Many health care centers require that you go through a series of routine tests in triage before you see a doctor. These tests are performed by a nurse or medical assistant and seek to identify what might be wrong with you and how best to treat you.
Here are two tests you might have to go through before being seen by a medical professional.
Body Temperature Test
A medical professional takes your temperature with a digital thermometer or a tympanic (ear) thermometer to see if you might have a fever. The test may be performed orally, rectally, axillary (underarm), or temporal artery (forehead).
Normal body temperature is around 98.60F (37.00C), but can range from 97.50F (36.50C) to 98.90F (37.40C). You may have a fever if your temperature is above 100.40F (38.00C).
Fever is often a sign of infection but can also be caused by heat exposure, strenuous exercise, some medical conditions (such as thyroid problems), and certain medications (such as steroids). If you have a fever, your medical professional will likely order additional tests to find out the cause.
They may also ask about other symptoms, such as chills, sweats, cough, or sore throat. Usually, these symptoms often go hand-in-hand with a fever, which helps narrow down the possible causes.
Blood Pressure Test
A medical professional will take your blood pressure with a sphygmomanometer or blood pressure cuff. This measures the force of the blood flow through your arteries. The medical professional will place an inflatable cuff around your upper arm and pump it up until it cuts off the circulation. They will then release the pressure and listen with a stethoscope to see how quickly your blood starts flowing again.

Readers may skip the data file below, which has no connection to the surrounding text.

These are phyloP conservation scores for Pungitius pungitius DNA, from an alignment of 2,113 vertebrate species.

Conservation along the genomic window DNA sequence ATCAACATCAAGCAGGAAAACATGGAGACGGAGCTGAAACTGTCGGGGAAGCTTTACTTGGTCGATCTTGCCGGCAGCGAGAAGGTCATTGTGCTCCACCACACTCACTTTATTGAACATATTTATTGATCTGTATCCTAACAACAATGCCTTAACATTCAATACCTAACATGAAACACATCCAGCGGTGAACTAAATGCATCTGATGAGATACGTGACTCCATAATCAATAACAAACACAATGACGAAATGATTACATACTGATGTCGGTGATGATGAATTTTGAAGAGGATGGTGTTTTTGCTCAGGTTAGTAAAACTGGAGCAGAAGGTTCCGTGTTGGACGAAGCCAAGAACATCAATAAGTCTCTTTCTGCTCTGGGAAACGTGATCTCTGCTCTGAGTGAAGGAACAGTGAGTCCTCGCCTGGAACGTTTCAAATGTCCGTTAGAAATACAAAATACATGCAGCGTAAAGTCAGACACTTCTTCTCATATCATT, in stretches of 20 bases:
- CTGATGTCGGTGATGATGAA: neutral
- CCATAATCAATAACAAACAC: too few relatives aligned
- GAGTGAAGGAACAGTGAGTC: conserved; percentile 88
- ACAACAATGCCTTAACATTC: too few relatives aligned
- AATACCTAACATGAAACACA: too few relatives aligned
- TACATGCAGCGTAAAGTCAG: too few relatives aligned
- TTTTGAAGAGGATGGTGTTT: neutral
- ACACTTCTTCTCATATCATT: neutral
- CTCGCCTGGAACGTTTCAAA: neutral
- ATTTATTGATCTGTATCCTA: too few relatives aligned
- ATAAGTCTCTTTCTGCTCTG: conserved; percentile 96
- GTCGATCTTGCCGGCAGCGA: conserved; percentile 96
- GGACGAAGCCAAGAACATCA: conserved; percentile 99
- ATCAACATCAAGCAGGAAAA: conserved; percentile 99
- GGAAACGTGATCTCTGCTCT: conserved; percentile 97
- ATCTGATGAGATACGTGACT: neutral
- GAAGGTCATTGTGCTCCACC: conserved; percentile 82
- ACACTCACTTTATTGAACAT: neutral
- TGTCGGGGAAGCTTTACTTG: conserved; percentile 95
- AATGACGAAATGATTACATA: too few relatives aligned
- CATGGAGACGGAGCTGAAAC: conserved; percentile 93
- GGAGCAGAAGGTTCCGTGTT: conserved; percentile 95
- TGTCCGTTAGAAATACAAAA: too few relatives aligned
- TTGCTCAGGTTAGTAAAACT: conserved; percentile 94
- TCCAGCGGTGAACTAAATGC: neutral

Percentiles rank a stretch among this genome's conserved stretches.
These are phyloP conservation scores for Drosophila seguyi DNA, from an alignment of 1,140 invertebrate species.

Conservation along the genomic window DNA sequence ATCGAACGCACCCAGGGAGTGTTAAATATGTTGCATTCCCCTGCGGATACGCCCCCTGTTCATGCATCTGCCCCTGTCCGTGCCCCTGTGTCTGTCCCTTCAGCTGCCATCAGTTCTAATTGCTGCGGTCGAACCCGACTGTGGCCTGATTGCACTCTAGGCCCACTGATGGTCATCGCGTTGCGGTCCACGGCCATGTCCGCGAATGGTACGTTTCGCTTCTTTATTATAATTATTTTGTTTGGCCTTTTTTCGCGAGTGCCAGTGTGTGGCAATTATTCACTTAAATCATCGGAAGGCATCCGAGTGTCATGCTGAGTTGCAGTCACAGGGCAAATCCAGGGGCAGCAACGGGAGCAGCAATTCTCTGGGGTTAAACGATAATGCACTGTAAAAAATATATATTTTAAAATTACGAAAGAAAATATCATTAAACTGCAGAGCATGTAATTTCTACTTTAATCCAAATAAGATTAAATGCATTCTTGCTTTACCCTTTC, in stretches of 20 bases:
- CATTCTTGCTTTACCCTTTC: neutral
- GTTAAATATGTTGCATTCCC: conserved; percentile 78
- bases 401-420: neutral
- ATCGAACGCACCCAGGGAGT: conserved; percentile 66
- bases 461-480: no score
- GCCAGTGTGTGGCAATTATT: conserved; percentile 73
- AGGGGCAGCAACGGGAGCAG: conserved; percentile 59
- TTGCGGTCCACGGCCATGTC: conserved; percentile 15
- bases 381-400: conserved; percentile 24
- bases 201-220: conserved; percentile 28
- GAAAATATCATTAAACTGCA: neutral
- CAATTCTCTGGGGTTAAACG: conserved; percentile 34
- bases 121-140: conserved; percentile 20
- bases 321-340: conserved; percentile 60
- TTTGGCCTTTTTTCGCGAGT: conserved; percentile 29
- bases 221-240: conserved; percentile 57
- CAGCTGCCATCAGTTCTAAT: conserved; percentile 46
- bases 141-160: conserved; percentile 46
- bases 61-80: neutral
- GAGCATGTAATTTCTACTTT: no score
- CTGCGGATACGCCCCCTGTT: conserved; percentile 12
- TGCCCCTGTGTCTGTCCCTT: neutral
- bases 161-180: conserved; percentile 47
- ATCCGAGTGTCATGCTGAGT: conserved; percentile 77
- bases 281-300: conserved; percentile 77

Your blood pressure is measured in two numbers, systolic (the top number) and diastolic (the bottom number). Normal blood pressure is less than 120/80 mmHg. A reading of 140/90 mmHg or higher indicates high blood pressure.
If your medical professional finds that you have high blood pressure, they will likely order additional tests to find out the cause. This may include a urine test to check for protein or blood in your urine (which can be signs of kidney damage) and/or a fasting lipid panel to check your cholesterol and triglyceride levels (high levels can harden and narrow your arteries).
If you have high blood pressure, your medical professional will likely recommend lifestyle changes, such as eating a healthier diet and exercising more to help lower your blood pressure. They may also prescribe medication such as angiotensin-converting enzyme (ACE) inhibitors, calcium channel blockers, and/or diuretics.
If you have very high blood pressure (a systolic blood pressure of 180 or higher or a diastolic blood pressure of 110 or higher), you may be hospitalized so that a medical team can closely monitor your blood pressure and treat any complications, such as heart failure or kidney damage.